2. PRELIMINARIES 11

We conclude this section with the following two lemmas which allow us to

express the mvf G(z) defined by (1.4) in a certain canonical form which will simplify

some later computations.

LEMMA 2.10. Let 7\ and T2 be two invertible n x n matrices and let

M = TXMT2, N = TxNT2l P = T-*PT~\ and C = CT2. (2.9)

Then the problems aBIP(M, TV, P, C) and aBIPfM, TV, P, C) are equivalent to

aBIP(M, TV, P, 6) and aBIP^M, TV, P , C), respectively.

PROOF.

It suffices to note that

M*PM - TV*PTV = &JC,

and that

CG(zY

%x ) (M-zN)-1

C

l r p - l

(Ccl\{M- zN)-1^1

= CGizy'Ti

which implies that

P* = CG(()-\ ^ ( C ) -

1

] ^ =

[CGicy1^1, CG(C)-1T-1]S

= Tf* [CG(C)-1, CG(Q-l}sT^1

= r1-*p5T1-1.

D

The next lemma (for the proof see [15, Lemma 2.3]) is a slight variation of the

canonical representation for regular pencils (see e.g., [28, p. 28, Theorem 3]).

LEMMA

2.11. Let M and T V satisfy (1.5). Then there exist invertible matrices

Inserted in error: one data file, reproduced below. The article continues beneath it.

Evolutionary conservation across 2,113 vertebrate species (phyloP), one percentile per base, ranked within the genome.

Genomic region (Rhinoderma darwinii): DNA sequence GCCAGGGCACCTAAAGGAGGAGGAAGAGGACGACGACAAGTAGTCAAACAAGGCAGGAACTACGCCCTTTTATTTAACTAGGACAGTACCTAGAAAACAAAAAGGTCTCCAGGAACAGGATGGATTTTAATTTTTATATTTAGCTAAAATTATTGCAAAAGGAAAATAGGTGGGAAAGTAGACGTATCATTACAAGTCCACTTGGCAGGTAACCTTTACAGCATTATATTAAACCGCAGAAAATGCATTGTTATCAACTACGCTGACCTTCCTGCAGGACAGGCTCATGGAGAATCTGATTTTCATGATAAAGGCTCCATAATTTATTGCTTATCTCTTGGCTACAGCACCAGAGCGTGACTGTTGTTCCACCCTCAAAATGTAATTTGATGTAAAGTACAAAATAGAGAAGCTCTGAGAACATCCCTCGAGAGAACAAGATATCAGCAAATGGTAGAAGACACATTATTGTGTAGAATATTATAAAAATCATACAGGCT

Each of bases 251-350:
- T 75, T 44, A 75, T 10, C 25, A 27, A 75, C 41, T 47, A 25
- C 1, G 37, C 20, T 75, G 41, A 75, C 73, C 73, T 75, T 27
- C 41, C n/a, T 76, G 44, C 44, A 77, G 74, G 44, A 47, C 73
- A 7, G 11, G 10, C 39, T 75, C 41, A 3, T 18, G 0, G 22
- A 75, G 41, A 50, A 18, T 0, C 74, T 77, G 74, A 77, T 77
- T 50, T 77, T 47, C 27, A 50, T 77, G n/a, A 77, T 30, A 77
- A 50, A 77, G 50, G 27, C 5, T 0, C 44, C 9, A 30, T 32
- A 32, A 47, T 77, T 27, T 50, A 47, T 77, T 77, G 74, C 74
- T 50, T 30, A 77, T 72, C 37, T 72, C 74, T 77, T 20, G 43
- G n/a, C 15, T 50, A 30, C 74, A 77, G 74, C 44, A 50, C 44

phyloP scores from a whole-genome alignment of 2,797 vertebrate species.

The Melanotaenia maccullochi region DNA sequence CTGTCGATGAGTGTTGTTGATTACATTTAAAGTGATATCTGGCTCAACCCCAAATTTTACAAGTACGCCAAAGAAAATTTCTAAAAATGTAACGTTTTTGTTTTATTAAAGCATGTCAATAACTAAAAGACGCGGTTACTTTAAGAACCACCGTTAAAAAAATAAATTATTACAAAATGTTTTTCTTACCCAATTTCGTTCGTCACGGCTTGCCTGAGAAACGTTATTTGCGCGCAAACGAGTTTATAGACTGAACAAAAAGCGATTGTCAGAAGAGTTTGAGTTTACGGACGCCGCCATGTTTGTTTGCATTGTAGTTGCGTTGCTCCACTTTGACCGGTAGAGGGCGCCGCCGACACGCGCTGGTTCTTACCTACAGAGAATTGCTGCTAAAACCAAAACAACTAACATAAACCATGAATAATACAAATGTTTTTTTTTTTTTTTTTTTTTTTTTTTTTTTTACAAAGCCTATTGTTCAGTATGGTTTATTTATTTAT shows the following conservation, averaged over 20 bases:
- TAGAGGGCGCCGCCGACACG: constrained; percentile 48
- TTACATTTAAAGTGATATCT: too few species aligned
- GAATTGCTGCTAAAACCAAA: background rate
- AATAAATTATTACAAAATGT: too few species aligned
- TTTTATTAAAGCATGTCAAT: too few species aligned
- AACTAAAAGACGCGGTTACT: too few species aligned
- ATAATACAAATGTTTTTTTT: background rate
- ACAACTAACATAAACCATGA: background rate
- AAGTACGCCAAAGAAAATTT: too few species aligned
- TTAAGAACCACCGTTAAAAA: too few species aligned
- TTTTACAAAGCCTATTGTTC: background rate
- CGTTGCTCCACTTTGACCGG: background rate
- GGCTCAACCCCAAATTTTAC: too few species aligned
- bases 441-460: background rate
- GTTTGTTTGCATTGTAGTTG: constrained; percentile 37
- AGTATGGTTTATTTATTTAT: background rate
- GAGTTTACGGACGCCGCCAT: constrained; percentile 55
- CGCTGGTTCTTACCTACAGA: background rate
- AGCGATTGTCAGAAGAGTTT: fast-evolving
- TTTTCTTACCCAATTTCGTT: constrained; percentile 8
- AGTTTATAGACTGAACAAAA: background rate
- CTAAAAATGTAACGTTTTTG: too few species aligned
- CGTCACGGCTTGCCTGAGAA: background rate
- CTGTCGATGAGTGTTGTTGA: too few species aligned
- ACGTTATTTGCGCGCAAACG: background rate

Ti and T2 from

Cnxn

and matrices Ax G

CklXkl,

A2 e

Cfc2X/C2

and A3 e

Cfc3X/C3

with

spec Ax ( J spec A2 cB and spec A3 cT (2.10)

such that

' Ikl 0 0 \ / A1 0 0

TXMT2 = I 0 A2 0 \ and T±NT2 = 0 Ik2 0

0 0 0 0 A3

The following remark is an immediate consequence of the last two lemmas.

REMARK

2.12. Let condition (1.5) be in force. Then, without loss of generality,

the matrices M and T V from the data set (1.2) of the aBIP can be assumed to be

of the form

M =

(I*

0

V 0

0

A2

0

0

0

IK

and T V

A± 0 0

0 ik2 0

0 0 A3

(2.11)

where the Aj are matrices satisfying (2.10) and can be presumed to be in Jordan

form.